Sport and culture: I'm a beach volleyball fan so I don’t go to gym. And outside activities can really save you some money: all you need are good friends, a net and a ball. If you are a cinema fan, good news for you: in Barcelona it’s pretty cheap, 5 euro for a film. And don’t forget to check your ESNcard for available discounts!

So, how much is your Erasmus?

Here's a rough comparison of two budgets. For traveling I counted one trip a month, for sport and culture - monthly spending on sports and 1 movie ticket. I didn't include such points as insurance, taxes etc that are not applicable to both countries.

You can see that Barcelona is obviously more expensive in terms of living, but as every big city, its food, culture and activities can really make up for it! If you are, on the contrary, willing to focus on studying, a cozy small town like Jena is a solid choice for you! And you are not getting cut off from Germany’s main attractions: they are available for you whenever you decide to visit them!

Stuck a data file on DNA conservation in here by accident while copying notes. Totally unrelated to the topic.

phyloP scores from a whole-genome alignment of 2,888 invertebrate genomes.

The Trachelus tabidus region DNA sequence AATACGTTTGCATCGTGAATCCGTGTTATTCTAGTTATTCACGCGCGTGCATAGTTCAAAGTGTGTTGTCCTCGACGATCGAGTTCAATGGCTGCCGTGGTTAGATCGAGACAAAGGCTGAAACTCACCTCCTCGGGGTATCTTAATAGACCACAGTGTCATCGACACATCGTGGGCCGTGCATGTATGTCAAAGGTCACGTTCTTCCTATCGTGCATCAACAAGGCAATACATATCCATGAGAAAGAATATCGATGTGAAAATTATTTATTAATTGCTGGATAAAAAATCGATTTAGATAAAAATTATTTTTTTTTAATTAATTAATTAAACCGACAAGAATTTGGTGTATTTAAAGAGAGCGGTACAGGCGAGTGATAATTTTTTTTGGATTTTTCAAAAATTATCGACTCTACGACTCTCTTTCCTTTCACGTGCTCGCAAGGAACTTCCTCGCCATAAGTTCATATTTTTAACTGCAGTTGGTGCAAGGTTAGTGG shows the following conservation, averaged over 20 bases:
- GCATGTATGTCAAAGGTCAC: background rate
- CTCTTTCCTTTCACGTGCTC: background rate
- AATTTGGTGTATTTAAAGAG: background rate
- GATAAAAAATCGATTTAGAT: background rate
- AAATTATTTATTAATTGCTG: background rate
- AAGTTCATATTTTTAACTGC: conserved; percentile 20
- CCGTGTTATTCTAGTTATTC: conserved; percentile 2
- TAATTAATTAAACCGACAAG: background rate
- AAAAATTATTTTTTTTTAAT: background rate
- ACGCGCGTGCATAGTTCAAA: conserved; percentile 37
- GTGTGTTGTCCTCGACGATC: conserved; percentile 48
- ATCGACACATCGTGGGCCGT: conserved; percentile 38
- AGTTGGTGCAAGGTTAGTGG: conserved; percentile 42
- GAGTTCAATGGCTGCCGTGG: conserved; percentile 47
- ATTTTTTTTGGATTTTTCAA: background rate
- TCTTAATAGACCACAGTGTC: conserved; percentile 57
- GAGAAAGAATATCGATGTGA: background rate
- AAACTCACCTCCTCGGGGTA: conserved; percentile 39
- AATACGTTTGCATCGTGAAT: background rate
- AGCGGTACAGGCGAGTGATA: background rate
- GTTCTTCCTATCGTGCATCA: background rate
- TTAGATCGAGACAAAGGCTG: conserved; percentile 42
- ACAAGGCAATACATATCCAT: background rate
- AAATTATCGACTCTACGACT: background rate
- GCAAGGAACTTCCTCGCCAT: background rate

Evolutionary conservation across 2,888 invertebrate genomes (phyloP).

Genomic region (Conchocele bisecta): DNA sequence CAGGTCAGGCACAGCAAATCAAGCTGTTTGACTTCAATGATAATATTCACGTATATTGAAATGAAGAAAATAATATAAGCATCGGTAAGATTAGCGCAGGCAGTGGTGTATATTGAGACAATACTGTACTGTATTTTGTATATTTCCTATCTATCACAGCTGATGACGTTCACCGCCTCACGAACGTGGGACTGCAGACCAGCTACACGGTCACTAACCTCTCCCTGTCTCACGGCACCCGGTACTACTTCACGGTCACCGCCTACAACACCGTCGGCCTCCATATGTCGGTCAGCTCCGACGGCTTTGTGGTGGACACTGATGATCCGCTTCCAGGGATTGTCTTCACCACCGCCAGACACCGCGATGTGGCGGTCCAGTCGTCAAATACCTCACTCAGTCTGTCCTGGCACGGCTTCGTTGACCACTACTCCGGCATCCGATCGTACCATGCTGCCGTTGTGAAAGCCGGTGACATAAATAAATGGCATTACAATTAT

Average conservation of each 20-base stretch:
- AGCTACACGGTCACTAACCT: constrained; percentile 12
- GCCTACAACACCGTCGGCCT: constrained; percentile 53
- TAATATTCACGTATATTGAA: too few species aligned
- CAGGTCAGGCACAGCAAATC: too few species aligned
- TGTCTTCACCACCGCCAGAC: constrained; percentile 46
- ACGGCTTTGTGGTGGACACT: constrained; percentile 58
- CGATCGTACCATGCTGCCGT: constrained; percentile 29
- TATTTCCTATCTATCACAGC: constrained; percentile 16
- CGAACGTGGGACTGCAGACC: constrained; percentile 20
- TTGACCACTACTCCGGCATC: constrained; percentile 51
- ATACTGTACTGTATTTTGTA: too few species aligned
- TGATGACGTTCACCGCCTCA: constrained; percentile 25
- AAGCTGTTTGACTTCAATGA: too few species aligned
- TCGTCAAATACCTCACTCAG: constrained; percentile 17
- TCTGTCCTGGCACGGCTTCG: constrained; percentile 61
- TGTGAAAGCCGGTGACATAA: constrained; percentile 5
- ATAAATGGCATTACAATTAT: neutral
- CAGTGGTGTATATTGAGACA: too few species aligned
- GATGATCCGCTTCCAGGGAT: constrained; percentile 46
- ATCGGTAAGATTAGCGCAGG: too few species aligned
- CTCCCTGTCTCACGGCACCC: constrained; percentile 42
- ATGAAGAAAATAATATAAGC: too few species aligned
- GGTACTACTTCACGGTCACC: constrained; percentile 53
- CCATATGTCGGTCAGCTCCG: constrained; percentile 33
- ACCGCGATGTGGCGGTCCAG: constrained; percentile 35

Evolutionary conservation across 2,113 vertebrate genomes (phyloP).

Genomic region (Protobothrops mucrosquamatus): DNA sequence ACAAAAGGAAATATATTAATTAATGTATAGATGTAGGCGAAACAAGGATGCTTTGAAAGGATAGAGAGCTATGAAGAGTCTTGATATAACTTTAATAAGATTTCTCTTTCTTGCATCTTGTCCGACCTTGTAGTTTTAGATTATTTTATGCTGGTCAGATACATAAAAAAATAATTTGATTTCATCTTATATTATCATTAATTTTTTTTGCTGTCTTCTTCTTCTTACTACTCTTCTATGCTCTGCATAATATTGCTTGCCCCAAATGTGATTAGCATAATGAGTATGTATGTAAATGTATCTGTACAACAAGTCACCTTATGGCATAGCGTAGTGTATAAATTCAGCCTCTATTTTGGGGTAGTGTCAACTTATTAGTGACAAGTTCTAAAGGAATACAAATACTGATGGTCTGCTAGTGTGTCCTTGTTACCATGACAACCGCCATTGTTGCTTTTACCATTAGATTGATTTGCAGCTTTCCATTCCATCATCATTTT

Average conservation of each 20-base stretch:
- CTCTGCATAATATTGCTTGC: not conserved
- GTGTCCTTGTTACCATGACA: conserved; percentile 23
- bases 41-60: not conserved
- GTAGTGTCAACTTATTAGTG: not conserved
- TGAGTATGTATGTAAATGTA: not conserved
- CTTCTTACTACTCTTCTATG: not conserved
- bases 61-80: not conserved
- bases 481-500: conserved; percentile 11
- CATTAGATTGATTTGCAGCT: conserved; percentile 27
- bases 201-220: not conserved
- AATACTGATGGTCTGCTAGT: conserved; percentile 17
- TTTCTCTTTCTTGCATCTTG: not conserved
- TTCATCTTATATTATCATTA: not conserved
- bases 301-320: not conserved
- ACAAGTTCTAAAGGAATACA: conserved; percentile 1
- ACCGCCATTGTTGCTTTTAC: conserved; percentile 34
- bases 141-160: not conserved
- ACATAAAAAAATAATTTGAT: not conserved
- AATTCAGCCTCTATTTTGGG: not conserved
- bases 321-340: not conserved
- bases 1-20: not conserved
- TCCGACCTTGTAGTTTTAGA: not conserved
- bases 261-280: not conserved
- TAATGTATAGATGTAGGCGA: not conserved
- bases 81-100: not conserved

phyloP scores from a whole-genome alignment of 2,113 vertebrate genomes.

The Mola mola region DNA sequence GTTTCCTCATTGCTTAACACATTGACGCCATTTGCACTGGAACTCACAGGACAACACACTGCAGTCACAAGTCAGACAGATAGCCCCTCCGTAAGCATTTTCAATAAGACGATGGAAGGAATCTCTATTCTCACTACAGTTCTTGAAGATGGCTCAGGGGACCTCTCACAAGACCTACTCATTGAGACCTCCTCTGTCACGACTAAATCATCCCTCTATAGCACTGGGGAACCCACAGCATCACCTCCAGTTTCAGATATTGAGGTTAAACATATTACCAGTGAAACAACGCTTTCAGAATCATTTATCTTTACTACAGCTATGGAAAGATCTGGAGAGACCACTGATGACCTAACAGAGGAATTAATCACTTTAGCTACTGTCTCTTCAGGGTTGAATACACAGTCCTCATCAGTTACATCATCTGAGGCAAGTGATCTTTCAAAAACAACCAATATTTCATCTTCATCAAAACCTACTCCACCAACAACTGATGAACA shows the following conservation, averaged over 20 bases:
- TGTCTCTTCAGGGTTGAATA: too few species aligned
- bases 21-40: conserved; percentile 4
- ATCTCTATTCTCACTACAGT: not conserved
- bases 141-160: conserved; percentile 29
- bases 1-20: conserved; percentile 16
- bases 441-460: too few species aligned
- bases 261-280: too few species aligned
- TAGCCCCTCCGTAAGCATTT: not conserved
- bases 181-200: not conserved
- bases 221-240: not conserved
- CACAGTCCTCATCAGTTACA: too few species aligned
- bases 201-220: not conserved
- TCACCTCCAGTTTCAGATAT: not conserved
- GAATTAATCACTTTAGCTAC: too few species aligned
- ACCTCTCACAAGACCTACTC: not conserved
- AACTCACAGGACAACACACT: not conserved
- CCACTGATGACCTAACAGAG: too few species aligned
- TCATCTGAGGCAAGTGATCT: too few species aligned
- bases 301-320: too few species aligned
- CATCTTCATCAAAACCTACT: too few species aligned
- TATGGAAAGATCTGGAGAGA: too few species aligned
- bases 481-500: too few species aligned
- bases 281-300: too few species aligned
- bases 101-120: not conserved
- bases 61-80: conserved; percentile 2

So, if you are thinking of where to go on an exchange and planning your budget, I hope that this article was helpful for you :)

Categories: 
Erasmus
Categories: 
We are so busy trying to figure out life’s algorithm that sometimes we miss what’s in front of us. Life.
Categories: 
Almost everyone at some point has to face the pain of losing a friend. And when it comes to a friend from a distance, the pain is more different.
Categories: 
So, you’re moving to a new city to study. Congrats! Studying abroad is so much fun and can open so many doors for you in the future. But you already know all of that. Let’s get down to the important stuff – what on earth do you do when you arrive?
Categories: 
Erasmus stands for having a whole lot of fun and making lifelong memories, while studying abroad with people from different cultural backgrounds, but what happens when there’s a global pandemic?
Your Erasmus is about to start, and you can’t help but get more and more nervous. You have heard all of those great stories from your friends that have already been abroad, but things are different this year.
Categories: 
Let's make this year's Mental Health Day the day we tear down the walls that separate us from our fellows, let us connect through our diversity and build new bridges. We are a singularity divided into 7 billion bodies.

Pages